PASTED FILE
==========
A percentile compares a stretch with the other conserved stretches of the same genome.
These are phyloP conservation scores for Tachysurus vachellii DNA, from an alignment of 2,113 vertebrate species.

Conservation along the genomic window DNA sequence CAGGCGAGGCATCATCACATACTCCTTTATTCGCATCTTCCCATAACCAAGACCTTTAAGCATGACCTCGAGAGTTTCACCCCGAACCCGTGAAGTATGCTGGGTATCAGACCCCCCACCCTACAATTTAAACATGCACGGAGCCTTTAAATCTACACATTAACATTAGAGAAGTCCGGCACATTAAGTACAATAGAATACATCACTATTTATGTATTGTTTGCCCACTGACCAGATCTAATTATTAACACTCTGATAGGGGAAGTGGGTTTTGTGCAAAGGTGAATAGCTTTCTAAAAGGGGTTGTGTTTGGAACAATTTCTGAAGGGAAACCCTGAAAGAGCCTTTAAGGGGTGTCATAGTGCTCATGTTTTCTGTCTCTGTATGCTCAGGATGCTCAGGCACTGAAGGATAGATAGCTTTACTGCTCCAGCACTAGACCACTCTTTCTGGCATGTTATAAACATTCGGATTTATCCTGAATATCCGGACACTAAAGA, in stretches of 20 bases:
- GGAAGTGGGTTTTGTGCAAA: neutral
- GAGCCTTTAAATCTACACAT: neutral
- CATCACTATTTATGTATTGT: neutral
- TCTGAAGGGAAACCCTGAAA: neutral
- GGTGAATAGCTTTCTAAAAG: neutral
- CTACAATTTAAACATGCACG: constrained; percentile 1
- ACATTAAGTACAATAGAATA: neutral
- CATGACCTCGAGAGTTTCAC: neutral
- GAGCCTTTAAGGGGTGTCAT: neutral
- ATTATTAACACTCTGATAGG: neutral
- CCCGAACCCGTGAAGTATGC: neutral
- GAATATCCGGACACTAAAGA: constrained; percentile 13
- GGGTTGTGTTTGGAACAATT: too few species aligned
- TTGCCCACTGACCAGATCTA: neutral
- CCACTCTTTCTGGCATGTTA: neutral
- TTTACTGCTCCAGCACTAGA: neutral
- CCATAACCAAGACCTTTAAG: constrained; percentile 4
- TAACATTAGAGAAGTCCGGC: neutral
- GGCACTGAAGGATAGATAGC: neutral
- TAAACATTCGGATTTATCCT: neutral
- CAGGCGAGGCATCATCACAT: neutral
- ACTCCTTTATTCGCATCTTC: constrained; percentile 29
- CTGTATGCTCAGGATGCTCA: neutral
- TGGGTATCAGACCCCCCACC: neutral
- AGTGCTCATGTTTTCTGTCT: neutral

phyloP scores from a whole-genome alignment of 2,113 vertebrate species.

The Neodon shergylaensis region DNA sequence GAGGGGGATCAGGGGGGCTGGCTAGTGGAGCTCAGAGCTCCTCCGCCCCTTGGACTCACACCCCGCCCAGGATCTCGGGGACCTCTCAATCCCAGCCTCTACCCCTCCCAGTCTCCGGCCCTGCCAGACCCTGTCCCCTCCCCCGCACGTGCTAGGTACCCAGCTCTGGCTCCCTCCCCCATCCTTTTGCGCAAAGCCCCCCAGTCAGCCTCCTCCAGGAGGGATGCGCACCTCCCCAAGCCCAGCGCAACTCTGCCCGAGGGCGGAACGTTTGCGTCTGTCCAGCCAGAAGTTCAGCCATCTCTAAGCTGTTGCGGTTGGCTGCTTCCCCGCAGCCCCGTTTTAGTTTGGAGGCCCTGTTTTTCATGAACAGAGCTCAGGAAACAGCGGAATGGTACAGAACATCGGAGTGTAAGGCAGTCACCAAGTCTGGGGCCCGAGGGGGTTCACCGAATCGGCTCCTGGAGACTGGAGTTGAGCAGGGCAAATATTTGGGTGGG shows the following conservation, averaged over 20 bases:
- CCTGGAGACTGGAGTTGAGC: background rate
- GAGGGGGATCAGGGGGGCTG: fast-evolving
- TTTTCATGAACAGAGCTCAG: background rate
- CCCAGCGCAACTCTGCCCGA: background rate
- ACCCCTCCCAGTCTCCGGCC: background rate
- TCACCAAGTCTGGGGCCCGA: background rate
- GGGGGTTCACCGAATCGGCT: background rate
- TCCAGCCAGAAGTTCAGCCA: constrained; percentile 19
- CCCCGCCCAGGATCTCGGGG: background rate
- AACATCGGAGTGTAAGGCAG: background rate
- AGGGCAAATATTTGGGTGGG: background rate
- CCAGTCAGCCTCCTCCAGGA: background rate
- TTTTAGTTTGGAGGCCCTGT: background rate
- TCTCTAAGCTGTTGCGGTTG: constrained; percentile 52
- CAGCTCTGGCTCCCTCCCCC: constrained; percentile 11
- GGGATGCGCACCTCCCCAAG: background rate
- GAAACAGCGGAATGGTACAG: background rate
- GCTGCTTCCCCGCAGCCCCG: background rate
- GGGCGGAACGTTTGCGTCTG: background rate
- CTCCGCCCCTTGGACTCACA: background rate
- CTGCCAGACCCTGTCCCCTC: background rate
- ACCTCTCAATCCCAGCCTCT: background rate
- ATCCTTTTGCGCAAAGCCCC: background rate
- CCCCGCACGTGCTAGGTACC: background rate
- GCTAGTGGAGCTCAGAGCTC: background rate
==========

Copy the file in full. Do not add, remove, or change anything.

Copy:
A percentile compares a stretch with the other conserved stretches of the same genome.
These are phyloP conservation scores for Tachysurus vachellii DNA, from an alignment of 2,113 vertebrate species.

Conservation along the genomic window DNA sequence CAGGCGAGGCATCATCACATACTCCTTTATTCGCATCTTCCCATAACCAAGACCTTTAAGCATGACCTCGAGAGTTTCACCCCGAACCCGTGAAGTATGCTGGGTATCAGACCCCCCACCCTACAATTTAAACATGCACGGAGCCTTTAAATCTACACATTAACATTAGAGAAGTCCGGCACATTAAGTACAATAGAATACATCACTATTTATGTATTGTTTGCCCACTGACCAGATCTAATTATTAACACTCTGATAGGGGAAGTGGGTTTTGTGCAAAGGTGAATAGCTTTCTAAAAGGGGTTGTGTTTGGAACAATTTCTGAAGGGAAACCCTGAAAGAGCCTTTAAGGGGTGTCATAGTGCTCATGTTTTCTGTCTCTGTATGCTCAGGATGCTCAGGCACTGAAGGATAGATAGCTTTACTGCTCCAGCACTAGACCACTCTTTCTGGCATGTTATAAACATTCGGATTTATCCTGAATATCCGGACACTAAAGA, in stretches of 20 bases:
- GGAAGTGGGTTTTGTGCAAA: neutral
- GAGCCTTTAAATCTACACAT: neutral
- CATCACTATTTATGTATTGT: neutral
- TCTGAAGGGAAACCCTGAAA: neutral
- GGTGAATAGCTTTCTAAAAG: neutral
- CTACAATTTAAACATGCACG: constrained; percentile 1
- ACATTAAGTACAATAGAATA: neutral
- CATGACCTCGAGAGTTTCAC: neutral
- GAGCCTTTAAGGGGTGTCAT: neutral
- ATTATTAACACTCTGATAGG: neutral
- CCCGAACCCGTGAAGTATGC: neutral
- GAATATCCGGACACTAAAGA: constrained; percentile 13
- GGGTTGTGTTTGGAACAATT: too few species aligned
- TTGCCCACTGACCAGATCTA: neutral
- CCACTCTTTCTGGCATGTTA: neutral
- TTTACTGCTCCAGCACTAGA: neutral
- CCATAACCAAGACCTTTAAG: constrained; percentile 4
- TAACATTAGAGAAGTCCGGC: neutral
- GGCACTGAAGGATAGATAGC: neutral
- TAAACATTCGGATTTATCCT: neutral
- CAGGCGAGGCATCATCACAT: neutral
- ACTCCTTTATTCGCATCTTC: constrained; percentile 29
- CTGTATGCTCAGGATGCTCA: neutral
- TGGGTATCAGACCCCCCACC: neutral
- AGTGCTCATGTTTTCTGTCT: neutral

phyloP scores from a whole-genome alignment of 2,113 vertebrate species.

The Neodon shergylaensis region DNA sequence GAGGGGGATCAGGGGGGCTGGCTAGTGGAGCTCAGAGCTCCTCCGCCCCTTGGACTCACACCCCGCCCAGGATCTCGGGGACCTCTCAATCCCAGCCTCTACCCCTCCCAGTCTCCGGCCCTGCCAGACCCTGTCCCCTCCCCCGCACGTGCTAGGTACCCAGCTCTGGCTCCCTCCCCCATCCTTTTGCGCAAAGCCCCCCAGTCAGCCTCCTCCAGGAGGGATGCGCACCTCCCCAAGCCCAGCGCAACTCTGCCCGAGGGCGGAACGTTTGCGTCTGTCCAGCCAGAAGTTCAGCCATCTCTAAGCTGTTGCGGTTGGCTGCTTCCCCGCAGCCCCGTTTTAGTTTGGAGGCCCTGTTTTTCATGAACAGAGCTCAGGAAACAGCGGAATGGTACAGAACATCGGAGTGTAAGGCAGTCACCAAGTCTGGGGCCCGAGGGGGTTCACCGAATCGGCTCCTGGAGACTGGAGTTGAGCAGGGCAAATATTTGGGTGGG shows the following conservation, averaged over 20 bases:
- CCTGGAGACTGGAGTTGAGC: background rate
- GAGGGGGATCAGGGGGGCTG: fast-evolving
- TTTTCATGAACAGAGCTCAG: background rate
- CCCAGCGCAACTCTGCCCGA: background rate
- ACCCCTCCCAGTCTCCGGCC: background rate
- TCACCAAGTCTGGGGCCCGA: background rate
- GGGGGTTCACCGAATCGGCT: background rate
- TCCAGCCAGAAGTTCAGCCA: constrained; percentile 19
- CCCCGCCCAGGATCTCGGGG: background rate
- AACATCGGAGTGTAAGGCAG: background rate
- AGGGCAAATATTTGGGTGGG: background rate
- CCAGTCAGCCTCCTCCAGGA: background rate
- TTTTAGTTTGGAGGCCCTGT: background rate
- TCTCTAAGCTGTTGCGGTTG: constrained; percentile 52
- CAGCTCTGGCTCCCTCCCCC: constrained; percentile 11
- GGGATGCGCACCTCCCCAAG: background rate
- GAAACAGCGGAATGGTACAG: background rate
- GCTGCTTCCCCGCAGCCCCG: background rate
- GGGCGGAACGTTTGCGTCTG: background rate
- CTCCGCCCCTTGGACTCACA: background rate
- CTGCCAGACCCTGTCCCCTC: background rate
- ACCTCTCAATCCCAGCCTCT: background rate
- ATCCTTTTGCGCAAAGCCCC: background rate
- CCCCGCACGTGCTAGGTACC: background rate
- GCTAGTGGAGCTCAGAGCTC: background rate